It is #MentalHealthAwarenessWeek, this year's theme being #BodyImage. An apt week to be showing my new painting - 'Smile - Post-Partum Self-Portrait', part of the MA Fine Art Show 'FRAGILE' at the UNIFY Gallery in Farnham.
The painting shows a woman standing naked, inside an old cardboard box in an artist's studio, surrounded by canvases and easels. The box displays the childlike painting of breasts, stomach and pubic hair. The light falls upon her from above, striking her head, left shoulder, and a paintbrush in her left hand and bouncing off the copper portrait of a woman on the easel to her right. She stands head on to the viewer, a serious, solemn expression, red lipstick smudged across her face.
The title of the painting belies the true feelings of the figure in the painting. There is no trace of a smile here. It is reminiscent of the immediate aftermath of having a child - the 'happy event' when photographs are taken on the operating table, as the mother lies with screaming baby on top of her chest, the anaesthetised tugging of her insides as they sew her back up ('Smile!'). Her body has been a vessel for 9 months, prodded and poked, no longer her own because of the foetus growing inside her. She has become an vast object, with no control over her own being. And after the removal of the baby through an opening in her stomach, she enters a new phase of womanhood - motherhood.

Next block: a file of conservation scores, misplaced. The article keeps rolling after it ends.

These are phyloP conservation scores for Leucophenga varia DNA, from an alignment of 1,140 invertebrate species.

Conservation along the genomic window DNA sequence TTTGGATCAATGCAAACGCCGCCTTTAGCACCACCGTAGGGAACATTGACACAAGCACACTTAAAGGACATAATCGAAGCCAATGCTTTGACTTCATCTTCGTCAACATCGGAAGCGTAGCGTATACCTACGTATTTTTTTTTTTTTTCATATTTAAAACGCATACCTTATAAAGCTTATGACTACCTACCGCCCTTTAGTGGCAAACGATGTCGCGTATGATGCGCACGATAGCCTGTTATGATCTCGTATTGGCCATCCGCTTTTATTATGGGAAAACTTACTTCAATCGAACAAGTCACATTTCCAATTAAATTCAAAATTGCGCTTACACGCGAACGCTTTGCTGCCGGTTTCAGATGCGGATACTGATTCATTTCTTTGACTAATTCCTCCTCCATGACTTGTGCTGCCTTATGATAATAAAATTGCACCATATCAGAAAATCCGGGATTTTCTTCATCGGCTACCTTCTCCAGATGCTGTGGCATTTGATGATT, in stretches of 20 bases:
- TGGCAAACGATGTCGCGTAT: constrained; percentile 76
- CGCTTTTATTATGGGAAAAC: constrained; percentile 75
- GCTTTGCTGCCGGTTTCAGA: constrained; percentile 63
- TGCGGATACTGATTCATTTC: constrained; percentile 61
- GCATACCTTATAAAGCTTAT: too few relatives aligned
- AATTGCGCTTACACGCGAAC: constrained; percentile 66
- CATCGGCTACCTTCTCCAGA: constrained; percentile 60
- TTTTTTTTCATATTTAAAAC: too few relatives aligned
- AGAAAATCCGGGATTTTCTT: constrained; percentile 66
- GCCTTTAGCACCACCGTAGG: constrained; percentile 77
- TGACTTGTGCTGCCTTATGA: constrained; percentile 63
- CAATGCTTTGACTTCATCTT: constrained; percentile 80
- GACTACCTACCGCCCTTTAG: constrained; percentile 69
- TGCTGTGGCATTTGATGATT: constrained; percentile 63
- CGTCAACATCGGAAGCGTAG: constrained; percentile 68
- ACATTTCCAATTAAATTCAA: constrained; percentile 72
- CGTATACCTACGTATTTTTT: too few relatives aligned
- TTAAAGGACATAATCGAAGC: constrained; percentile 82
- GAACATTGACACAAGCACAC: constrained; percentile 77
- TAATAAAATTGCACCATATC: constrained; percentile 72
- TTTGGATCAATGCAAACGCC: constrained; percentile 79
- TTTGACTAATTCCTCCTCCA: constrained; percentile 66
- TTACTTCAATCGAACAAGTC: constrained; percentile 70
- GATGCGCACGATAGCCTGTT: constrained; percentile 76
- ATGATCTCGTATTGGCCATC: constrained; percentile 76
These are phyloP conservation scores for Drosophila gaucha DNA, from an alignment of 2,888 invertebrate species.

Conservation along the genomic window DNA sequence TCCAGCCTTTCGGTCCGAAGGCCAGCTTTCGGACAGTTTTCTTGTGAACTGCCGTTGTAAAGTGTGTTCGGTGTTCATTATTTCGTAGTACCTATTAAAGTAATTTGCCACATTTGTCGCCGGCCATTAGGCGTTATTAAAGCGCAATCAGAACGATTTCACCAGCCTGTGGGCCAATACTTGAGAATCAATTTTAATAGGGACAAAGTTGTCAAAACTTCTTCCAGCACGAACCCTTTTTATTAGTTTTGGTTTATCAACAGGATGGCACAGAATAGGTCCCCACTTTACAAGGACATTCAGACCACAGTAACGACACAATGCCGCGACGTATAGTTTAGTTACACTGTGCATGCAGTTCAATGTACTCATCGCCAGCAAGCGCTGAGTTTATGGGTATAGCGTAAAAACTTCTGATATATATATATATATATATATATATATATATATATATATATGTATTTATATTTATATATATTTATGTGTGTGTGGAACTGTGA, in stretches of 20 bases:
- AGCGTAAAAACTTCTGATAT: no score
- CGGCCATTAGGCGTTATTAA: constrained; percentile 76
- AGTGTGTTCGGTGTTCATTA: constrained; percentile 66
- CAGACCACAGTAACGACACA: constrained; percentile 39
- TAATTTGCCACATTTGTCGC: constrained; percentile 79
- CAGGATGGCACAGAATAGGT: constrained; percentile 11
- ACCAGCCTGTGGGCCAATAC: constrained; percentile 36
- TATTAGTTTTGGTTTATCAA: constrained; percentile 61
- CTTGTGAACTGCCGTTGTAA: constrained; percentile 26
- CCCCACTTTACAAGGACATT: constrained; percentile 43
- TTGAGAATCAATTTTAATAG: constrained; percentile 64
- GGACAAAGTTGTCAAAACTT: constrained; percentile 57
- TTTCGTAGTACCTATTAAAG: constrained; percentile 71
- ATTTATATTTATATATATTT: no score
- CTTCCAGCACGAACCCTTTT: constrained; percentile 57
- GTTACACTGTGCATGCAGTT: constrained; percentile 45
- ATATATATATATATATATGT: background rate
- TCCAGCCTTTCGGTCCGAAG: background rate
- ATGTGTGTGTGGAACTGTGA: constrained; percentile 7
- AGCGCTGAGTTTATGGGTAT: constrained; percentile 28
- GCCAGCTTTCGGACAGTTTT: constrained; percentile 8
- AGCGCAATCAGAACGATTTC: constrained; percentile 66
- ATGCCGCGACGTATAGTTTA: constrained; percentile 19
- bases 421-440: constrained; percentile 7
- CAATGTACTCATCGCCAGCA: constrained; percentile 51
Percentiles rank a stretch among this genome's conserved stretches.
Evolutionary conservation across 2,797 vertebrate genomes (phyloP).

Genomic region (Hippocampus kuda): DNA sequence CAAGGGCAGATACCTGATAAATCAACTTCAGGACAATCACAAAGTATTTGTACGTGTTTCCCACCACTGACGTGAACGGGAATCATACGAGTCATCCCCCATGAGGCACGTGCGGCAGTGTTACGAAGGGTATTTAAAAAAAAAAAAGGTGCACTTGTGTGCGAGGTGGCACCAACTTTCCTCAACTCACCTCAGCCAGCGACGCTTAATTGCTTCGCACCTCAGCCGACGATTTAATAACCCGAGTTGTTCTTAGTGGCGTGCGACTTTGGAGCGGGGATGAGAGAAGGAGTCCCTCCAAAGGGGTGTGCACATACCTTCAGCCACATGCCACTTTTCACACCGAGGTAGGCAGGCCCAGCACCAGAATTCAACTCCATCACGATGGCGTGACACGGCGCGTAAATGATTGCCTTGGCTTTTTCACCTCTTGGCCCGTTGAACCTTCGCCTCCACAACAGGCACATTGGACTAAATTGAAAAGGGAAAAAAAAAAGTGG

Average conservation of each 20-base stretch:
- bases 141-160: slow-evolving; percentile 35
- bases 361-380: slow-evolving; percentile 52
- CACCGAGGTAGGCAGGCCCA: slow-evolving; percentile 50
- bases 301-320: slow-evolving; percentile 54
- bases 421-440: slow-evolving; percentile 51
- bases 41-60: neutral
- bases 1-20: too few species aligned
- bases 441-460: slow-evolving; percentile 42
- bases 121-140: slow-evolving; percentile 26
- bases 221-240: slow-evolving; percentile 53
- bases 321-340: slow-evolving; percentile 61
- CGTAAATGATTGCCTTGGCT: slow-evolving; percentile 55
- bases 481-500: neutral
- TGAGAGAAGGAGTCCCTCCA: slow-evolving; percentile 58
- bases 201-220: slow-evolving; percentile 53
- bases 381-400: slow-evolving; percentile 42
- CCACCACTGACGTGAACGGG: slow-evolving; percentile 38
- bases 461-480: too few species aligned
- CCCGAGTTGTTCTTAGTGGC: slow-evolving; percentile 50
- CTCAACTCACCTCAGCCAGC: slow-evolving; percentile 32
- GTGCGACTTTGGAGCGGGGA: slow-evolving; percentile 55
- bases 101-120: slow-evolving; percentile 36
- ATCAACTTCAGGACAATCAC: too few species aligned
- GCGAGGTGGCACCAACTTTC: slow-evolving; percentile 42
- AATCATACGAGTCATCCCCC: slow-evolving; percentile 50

The psychological and physical trauma of having a child by c-section or otherwise is often overlooked, as everyone's attention turns to the new human being freshly delivered. Job done. Smiles all round.
She cannot bear to see her body in the mirror anymore. She does not recognise herself in the reflection - an old cardboard box, used to carry objects feels like the only suitable way of disguising the disgusting nature of her post-natal body.
Her past is alluded to in old paintings propped up against the wall. The erotic portrait of a distant Berlin model, now the underpainting for this new artwork. If you gaze at the space between her head and the window, you might glimpse the ghostly image of the model's arm, as she leans on her knee, nipple exposed and now hidden, framed by the easel in the background. The erotic era is over.
She is becoming a/her mother as she works on the copper plate portrait to her right. She is coming to terms with the next phase of womanhood, knowing that eventually she will become her mother. The ageing process is inevitable.
The light in the room points to the brush in her hand, the new painting on the easel. Art is the light, art is the rhizomatic thread in this self-portrait. Art is what makes it all worthwhile.